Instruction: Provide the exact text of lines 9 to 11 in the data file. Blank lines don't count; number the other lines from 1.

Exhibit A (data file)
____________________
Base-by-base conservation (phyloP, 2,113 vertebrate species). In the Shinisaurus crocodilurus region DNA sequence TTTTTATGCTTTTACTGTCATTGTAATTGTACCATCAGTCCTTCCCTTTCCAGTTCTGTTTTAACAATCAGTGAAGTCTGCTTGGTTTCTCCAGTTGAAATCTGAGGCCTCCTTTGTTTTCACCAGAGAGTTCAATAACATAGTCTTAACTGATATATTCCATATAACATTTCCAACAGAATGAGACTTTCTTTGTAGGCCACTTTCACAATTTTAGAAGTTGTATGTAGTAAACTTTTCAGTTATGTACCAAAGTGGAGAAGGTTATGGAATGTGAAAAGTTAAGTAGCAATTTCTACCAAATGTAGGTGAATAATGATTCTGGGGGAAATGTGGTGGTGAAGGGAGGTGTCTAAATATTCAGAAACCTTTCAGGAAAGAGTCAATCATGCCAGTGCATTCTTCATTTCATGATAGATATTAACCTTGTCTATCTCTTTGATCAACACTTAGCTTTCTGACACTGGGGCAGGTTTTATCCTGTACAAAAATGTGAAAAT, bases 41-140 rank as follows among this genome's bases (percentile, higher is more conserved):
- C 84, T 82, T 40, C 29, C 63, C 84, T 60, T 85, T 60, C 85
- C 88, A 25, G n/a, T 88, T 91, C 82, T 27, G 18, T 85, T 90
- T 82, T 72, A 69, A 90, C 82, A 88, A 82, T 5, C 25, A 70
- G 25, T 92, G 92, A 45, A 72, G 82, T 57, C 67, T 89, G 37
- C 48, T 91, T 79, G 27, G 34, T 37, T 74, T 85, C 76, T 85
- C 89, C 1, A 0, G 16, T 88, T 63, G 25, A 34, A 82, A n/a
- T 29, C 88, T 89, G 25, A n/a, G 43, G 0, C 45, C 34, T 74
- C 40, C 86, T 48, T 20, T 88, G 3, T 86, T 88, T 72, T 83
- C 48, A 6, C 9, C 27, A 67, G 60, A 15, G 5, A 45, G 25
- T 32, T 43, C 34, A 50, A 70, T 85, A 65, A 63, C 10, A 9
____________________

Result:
- C 40, C 86, T 48, T 20, T 88, G 3, T 86, T 88, T 72, T 83
- C 48, A 6, C 9, C 27, A 67, G 60, A 15, G 5, A 45, G 25
- T 32, T 43, C 34, A 50, A 70, T 85, A 65, A 63, C 10, A 9